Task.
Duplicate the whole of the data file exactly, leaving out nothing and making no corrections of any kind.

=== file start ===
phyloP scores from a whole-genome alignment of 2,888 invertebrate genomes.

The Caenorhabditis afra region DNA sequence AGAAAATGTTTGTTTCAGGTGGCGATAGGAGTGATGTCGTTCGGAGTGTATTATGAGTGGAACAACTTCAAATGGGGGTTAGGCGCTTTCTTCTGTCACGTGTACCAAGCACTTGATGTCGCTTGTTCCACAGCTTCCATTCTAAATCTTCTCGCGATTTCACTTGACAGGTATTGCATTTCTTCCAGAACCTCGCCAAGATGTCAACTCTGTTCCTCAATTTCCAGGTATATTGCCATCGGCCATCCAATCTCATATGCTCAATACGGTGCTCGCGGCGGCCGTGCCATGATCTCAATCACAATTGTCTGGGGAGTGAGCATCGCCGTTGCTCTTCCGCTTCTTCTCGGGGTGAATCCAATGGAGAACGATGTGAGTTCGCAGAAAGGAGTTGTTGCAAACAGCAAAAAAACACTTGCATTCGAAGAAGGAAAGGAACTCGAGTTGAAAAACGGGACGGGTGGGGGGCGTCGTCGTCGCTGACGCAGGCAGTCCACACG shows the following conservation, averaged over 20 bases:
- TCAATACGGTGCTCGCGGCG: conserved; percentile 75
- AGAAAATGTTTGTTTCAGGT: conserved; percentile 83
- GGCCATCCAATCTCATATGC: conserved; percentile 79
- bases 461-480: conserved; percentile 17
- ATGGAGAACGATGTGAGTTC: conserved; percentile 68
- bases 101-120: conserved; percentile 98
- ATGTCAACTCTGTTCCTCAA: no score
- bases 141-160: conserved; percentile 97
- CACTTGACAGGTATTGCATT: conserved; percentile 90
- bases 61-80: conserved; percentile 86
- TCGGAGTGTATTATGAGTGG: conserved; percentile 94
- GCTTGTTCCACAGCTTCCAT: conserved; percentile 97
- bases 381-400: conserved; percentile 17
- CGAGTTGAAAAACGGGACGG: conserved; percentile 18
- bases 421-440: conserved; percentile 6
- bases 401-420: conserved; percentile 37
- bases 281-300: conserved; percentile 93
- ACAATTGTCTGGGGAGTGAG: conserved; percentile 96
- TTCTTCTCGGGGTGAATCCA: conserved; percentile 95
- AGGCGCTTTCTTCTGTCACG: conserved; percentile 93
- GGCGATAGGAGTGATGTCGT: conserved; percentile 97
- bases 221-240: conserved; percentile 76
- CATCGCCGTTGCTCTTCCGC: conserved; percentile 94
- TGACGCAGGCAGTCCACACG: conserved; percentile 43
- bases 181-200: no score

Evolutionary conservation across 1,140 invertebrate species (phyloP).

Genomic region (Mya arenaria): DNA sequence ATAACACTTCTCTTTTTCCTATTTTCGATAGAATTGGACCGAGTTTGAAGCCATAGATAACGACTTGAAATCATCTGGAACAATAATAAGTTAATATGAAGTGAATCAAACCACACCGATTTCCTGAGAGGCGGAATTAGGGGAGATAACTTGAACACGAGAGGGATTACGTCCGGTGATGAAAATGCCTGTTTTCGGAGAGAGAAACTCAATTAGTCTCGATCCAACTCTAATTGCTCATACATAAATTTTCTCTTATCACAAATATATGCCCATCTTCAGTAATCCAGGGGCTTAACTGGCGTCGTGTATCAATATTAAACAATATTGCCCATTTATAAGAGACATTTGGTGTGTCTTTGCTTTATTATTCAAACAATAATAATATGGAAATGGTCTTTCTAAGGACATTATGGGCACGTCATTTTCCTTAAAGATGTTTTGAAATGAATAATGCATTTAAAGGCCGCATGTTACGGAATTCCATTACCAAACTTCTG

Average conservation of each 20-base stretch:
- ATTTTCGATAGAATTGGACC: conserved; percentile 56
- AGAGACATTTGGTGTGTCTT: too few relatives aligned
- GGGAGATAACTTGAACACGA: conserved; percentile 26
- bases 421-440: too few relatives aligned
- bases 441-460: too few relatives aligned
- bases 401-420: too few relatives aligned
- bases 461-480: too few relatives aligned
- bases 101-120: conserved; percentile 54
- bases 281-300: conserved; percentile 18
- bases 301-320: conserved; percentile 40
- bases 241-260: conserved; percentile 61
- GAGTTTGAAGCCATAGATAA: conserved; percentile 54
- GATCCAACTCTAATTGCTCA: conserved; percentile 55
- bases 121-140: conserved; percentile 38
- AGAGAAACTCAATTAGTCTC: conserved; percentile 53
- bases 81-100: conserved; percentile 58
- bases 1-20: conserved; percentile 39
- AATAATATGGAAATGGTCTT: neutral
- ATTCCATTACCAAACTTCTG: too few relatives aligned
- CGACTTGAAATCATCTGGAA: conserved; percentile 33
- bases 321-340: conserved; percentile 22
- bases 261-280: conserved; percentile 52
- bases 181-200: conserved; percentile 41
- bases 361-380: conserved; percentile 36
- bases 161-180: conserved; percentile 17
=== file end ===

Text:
phyloP scores from a whole-genome alignment of 2,888 invertebrate genomes.

The Caenorhabditis afra region DNA sequence AGAAAATGTTTGTTTCAGGTGGCGATAGGAGTGATGTCGTTCGGAGTGTATTATGAGTGGAACAACTTCAAATGGGGGTTAGGCGCTTTCTTCTGTCACGTGTACCAAGCACTTGATGTCGCTTGTTCCACAGCTTCCATTCTAAATCTTCTCGCGATTTCACTTGACAGGTATTGCATTTCTTCCAGAACCTCGCCAAGATGTCAACTCTGTTCCTCAATTTCCAGGTATATTGCCATCGGCCATCCAATCTCATATGCTCAATACGGTGCTCGCGGCGGCCGTGCCATGATCTCAATCACAATTGTCTGGGGAGTGAGCATCGCCGTTGCTCTTCCGCTTCTTCTCGGGGTGAATCCAATGGAGAACGATGTGAGTTCGCAGAAAGGAGTTGTTGCAAACAGCAAAAAAACACTTGCATTCGAAGAAGGAAAGGAACTCGAGTTGAAAAACGGGACGGGTGGGGGGCGTCGTCGTCGCTGACGCAGGCAGTCCACACG shows the following conservation, averaged over 20 bases:
- TCAATACGGTGCTCGCGGCG: conserved; percentile 75
- AGAAAATGTTTGTTTCAGGT: conserved; percentile 83
- GGCCATCCAATCTCATATGC: conserved; percentile 79
- bases 461-480: conserved; percentile 17
- ATGGAGAACGATGTGAGTTC: conserved; percentile 68
- bases 101-120: conserved; percentile 98
- ATGTCAACTCTGTTCCTCAA: no score
- bases 141-160: conserved; percentile 97
- CACTTGACAGGTATTGCATT: conserved; percentile 90
- bases 61-80: conserved; percentile 86
- TCGGAGTGTATTATGAGTGG: conserved; percentile 94
- GCTTGTTCCACAGCTTCCAT: conserved; percentile 97
- bases 381-400: conserved; percentile 17
- CGAGTTGAAAAACGGGACGG: conserved; percentile 18
- bases 421-440: conserved; percentile 6
- bases 401-420: conserved; percentile 37
- bases 281-300: conserved; percentile 93
- ACAATTGTCTGGGGAGTGAG: conserved; percentile 96
- TTCTTCTCGGGGTGAATCCA: conserved; percentile 95
- AGGCGCTTTCTTCTGTCACG: conserved; percentile 93
- GGCGATAGGAGTGATGTCGT: conserved; percentile 97
- bases 221-240: conserved; percentile 76
- CATCGCCGTTGCTCTTCCGC: conserved; percentile 94
- TGACGCAGGCAGTCCACACG: conserved; percentile 43
- bases 181-200: no score

Evolutionary conservation across 1,140 invertebrate species (phyloP).

Genomic region (Mya arenaria): DNA sequence ATAACACTTCTCTTTTTCCTATTTTCGATAGAATTGGACCGAGTTTGAAGCCATAGATAACGACTTGAAATCATCTGGAACAATAATAAGTTAATATGAAGTGAATCAAACCACACCGATTTCCTGAGAGGCGGAATTAGGGGAGATAACTTGAACACGAGAGGGATTACGTCCGGTGATGAAAATGCCTGTTTTCGGAGAGAGAAACTCAATTAGTCTCGATCCAACTCTAATTGCTCATACATAAATTTTCTCTTATCACAAATATATGCCCATCTTCAGTAATCCAGGGGCTTAACTGGCGTCGTGTATCAATATTAAACAATATTGCCCATTTATAAGAGACATTTGGTGTGTCTTTGCTTTATTATTCAAACAATAATAATATGGAAATGGTCTTTCTAAGGACATTATGGGCACGTCATTTTCCTTAAAGATGTTTTGAAATGAATAATGCATTTAAAGGCCGCATGTTACGGAATTCCATTACCAAACTTCTG

Average conservation of each 20-base stretch:
- ATTTTCGATAGAATTGGACC: conserved; percentile 56
- AGAGACATTTGGTGTGTCTT: too few relatives aligned
- GGGAGATAACTTGAACACGA: conserved; percentile 26
- bases 421-440: too few relatives aligned
- bases 441-460: too few relatives aligned
- bases 401-420: too few relatives aligned
- bases 461-480: too few relatives aligned
- bases 101-120: conserved; percentile 54
- bases 281-300: conserved; percentile 18
- bases 301-320: conserved; percentile 40
- bases 241-260: conserved; percentile 61
- GAGTTTGAAGCCATAGATAA: conserved; percentile 54
- GATCCAACTCTAATTGCTCA: conserved; percentile 55
- bases 121-140: conserved; percentile 38
- AGAGAAACTCAATTAGTCTC: conserved; percentile 53
- bases 81-100: conserved; percentile 58
- bases 1-20: conserved; percentile 39
- AATAATATGGAAATGGTCTT: neutral
- ATTCCATTACCAAACTTCTG: too few relatives aligned
- CGACTTGAAATCATCTGGAA: conserved; percentile 33
- bases 321-340: conserved; percentile 22
- bases 261-280: conserved; percentile 52
- bases 181-200: conserved; percentile 41
- bases 361-380: conserved; percentile 36
- bases 161-180: conserved; percentile 17